Employee retention is a key driver behind remuneration shifts. And it's unsurprising to see that training and development is a key investment area, with just over a third of businesses increasing training budgets for the year ahead.

The rise in employees working remotely means that location is now less important to employers. Already, workers in Northern England are being offered higher salaries from southern/London based organisations. This will eventually impact overall northern pay scales, although the impact of this development is not being widely felt yet.

Organisations may still be wondering if they have adopted the right approach to remuneration in terms of attracting and retaining talent. We expect companies to engage in remuneration benchmarking and on a more regular basis to remain competitive.

How Hays Travel is addressing the changing market

Hays Travel, the UK’s largest independent travel agent, had to close all its branches at the start of the Covid-19 pandemic. The business underwent a strategic restructuring process and established a new contracting services division which has supported Public Health England with inbound and outbound calls during the last 18 months. This diversification strategy has enabled the business to continue delivering ongoing support to Hays Travel customers wishing to cancel or reschedule holidays.

Offering these services has been consistent throughout the pandemic, says People Director Becky Robson, however, with trading constrained, it has been challenging to reward employees. Hays Travel colleagues, she explained, earn a basic salary and are then incentivised by the commissions they earn through selling holidays. Further, staff are also used to enjoying business trips abroad such as attending conferences in Turkey or on cruise ships. The pandemic meant that all incentives were paused in March 2020.

According to Becky, Hays Travel’s values have been instrumental during this challenging period: “We’ve been creative around employee welfare and wellbeing,” she said, “reinforcing our values more so than ever before.” One way in which Hays Travel has done this is by continuously celebrating success. The contracting services division, for example, has been a lifeline for the company and the business has used the success of this initiative to reinforce the organisation’s “ongoing commitment to protecting its family of employees.”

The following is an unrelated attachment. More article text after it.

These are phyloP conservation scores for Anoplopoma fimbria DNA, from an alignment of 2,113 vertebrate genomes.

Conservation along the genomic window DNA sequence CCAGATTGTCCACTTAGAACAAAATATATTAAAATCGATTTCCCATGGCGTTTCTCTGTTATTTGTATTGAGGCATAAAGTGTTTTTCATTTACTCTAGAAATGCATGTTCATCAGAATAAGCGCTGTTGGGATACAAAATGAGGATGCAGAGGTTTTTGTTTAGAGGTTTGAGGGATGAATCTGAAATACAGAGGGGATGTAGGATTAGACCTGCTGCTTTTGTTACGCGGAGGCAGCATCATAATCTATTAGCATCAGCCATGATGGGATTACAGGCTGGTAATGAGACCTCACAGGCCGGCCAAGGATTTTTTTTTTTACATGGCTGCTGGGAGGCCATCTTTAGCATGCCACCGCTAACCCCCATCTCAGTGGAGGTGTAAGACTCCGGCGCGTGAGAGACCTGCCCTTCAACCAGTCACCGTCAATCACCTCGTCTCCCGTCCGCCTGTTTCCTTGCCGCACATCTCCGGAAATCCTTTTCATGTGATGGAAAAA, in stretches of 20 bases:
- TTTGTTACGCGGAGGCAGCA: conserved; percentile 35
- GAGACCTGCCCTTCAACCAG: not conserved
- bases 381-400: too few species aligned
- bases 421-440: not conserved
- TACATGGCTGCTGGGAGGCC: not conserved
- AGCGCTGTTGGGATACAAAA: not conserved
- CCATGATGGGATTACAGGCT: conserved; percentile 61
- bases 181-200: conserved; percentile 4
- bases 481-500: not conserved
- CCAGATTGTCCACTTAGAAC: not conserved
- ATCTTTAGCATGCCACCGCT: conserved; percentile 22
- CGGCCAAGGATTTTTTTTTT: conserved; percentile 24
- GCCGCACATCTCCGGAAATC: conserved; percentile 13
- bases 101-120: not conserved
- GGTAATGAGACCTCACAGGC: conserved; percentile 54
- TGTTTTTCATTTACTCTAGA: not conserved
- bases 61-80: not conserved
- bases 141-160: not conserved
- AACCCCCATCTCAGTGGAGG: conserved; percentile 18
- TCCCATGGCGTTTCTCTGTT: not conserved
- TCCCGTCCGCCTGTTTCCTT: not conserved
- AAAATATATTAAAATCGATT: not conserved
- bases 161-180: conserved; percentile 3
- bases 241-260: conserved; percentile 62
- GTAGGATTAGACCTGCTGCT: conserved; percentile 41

While maximising all furlough arrangements – using flex-furlough to enable the business to “play to our strengths,” Hays Travel has also acknowledged the individual needs of colleagues and supported hardship wherever it could. In Becky’s view, the message around reward is never about cash. Rather, by offering people a great experience and creating an “environment for colleagues to be their true selves and to reach their potential,” Hays Travel has ensured strong staff retention while keeping employees motivated and engaged.

“I fundamentally believe that reward takes a back seat to culture. If culture is front and centre in your organisation then it will guarantee your workforce is motivated and engaged, more so than any type of financial-based reward.”

Talent management and recruitment challenges in the year ahead

Disciplines with the greatest skills shortages

According to our survey, 93% of organisations are currently recruiting new staff, with 84% stating that they will recruit either the same number or more employees this year. Hiring will certainly be accelerated further over the summer months. This environment creates real challenges.

Most companies are finding it hard to secure the right talent across a wide range of disciplines.

Unsurprisingly, firms are finding it particularly difficult to recruit IT and Manufacturing/Engineering professionals. Generally, organisations are struggling to find the requisite skills to fulfil mid-level roles – the key area you need to strengthen to achieve growth. There’s a strong belief that finding junior talent is less challenging.

How McBride is addressing talent attraction/retention

McBride is a leading European manufacturer of private label household cleaning products with just under 3,500 employees.  In February 2020, the business began moving from a functional structure to a new divisional strategy. The new operating model was launched on 1st January 2021 and Chief HR Officer, Jane Cronin, explained how talent management is essential to achieving its goal of £1 billion turnover over the next five years.

According to Jane, McBride’s talent management framework is focused on “getting the right colleagues in the right place, with the right skills and behaviours at the right time.” A five-point underpins the overall strategy:

1. Develop future leaders/increase current capability to retain talent 2. Develop Future skills. 3. Sharing Knowledge/Information4. Build a Flexible/Resilient Workforce. 5. Attract the best talent to join us

Jane and her team used the Covid-19 pandemic to realign the company’s Employee Value Proposition with the new strategy. And at every monthly executive team meeting, there is now at least two hours dedicated to discussing the people agenda. Furthermore, Jane says providing managers from across the organisation with a talent management tool kit, helps to “bring to life our talent management process in a coherent and consistent way.”

Each level within the business, regardless of function, has a clear development plan. The business also has a system for identifying “high potential” employees and has created training initiatives to help employees progress through the organisation – from “individual contributors” to business growth, right through to the Executive level.